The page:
Firefighters paid close attention to the county’s avocado and citrus orchards threatened by the flames, the Los Angeles Times reported.

Evacuation orders in Ventura County were lifted on Saturday, when the fire department said the blaze was 20% contained. More than 10,000 residents had previously been told to evacuate at the peak of the fire’s rapid spread.

Southern California Edison has told state authorities that 13 minutes before the fire started, it began to re-energize a circuit near where flames first erupted, said a spokesman for the utility, Ron Gales.

Southern California Edison had shut off power in the area because of concerns that an electrical mishap could spark a wildfire. The utility and fire officials have said the cause of the blaze is still under investigation.

Some smaller fires have broken out, including the so-called Ranch fire in Tehama County, which has burned about 470 acres of brush and chaparral, with some evacuations advised late Sunday but none ordered, officials said. No structures were reported damaged.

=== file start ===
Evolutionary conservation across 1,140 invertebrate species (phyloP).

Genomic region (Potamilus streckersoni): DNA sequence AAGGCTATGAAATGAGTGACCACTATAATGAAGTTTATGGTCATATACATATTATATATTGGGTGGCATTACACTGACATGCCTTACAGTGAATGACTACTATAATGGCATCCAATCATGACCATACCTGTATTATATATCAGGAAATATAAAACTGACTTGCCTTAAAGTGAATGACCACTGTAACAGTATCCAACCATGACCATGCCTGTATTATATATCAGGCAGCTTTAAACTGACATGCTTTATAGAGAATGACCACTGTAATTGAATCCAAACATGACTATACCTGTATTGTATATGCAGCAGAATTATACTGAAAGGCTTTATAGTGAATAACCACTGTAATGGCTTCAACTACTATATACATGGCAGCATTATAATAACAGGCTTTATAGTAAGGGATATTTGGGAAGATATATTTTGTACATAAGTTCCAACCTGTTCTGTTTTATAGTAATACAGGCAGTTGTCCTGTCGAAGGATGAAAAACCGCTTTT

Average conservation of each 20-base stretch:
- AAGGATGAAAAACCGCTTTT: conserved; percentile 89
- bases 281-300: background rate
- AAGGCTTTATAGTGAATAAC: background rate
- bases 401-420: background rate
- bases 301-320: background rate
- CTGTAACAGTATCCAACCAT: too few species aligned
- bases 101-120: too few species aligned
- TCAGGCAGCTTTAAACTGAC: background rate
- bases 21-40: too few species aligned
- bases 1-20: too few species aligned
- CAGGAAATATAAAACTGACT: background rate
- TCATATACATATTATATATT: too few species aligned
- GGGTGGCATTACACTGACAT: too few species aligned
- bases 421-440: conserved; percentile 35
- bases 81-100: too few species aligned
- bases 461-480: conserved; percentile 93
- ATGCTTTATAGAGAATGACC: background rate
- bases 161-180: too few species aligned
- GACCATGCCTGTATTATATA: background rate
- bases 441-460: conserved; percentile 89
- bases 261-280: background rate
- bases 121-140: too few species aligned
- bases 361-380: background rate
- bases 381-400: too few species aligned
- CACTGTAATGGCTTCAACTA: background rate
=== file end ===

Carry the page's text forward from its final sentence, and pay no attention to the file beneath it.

(Reporting by Rich McKay, additional reporting by by Gabriella Borter; Editing by William Maclean)

As winds surge, new wildfire ignites near Reagan Library outside Los Angeles

As winds surge, new wildfire ignites near Reagan Library outside Los Angeles
By Steve Gorman and Jonathan Allen

LOS ANGELES (Reuters) – A fresh wildfire ignited near the Ronald Reagan Presidential Library outside Los Angeles on Wednesday as extraordinarily dry, prolonged Santa Ana winds whipped through the region, forcing meteorologists to grasp for new language to warn of the danger.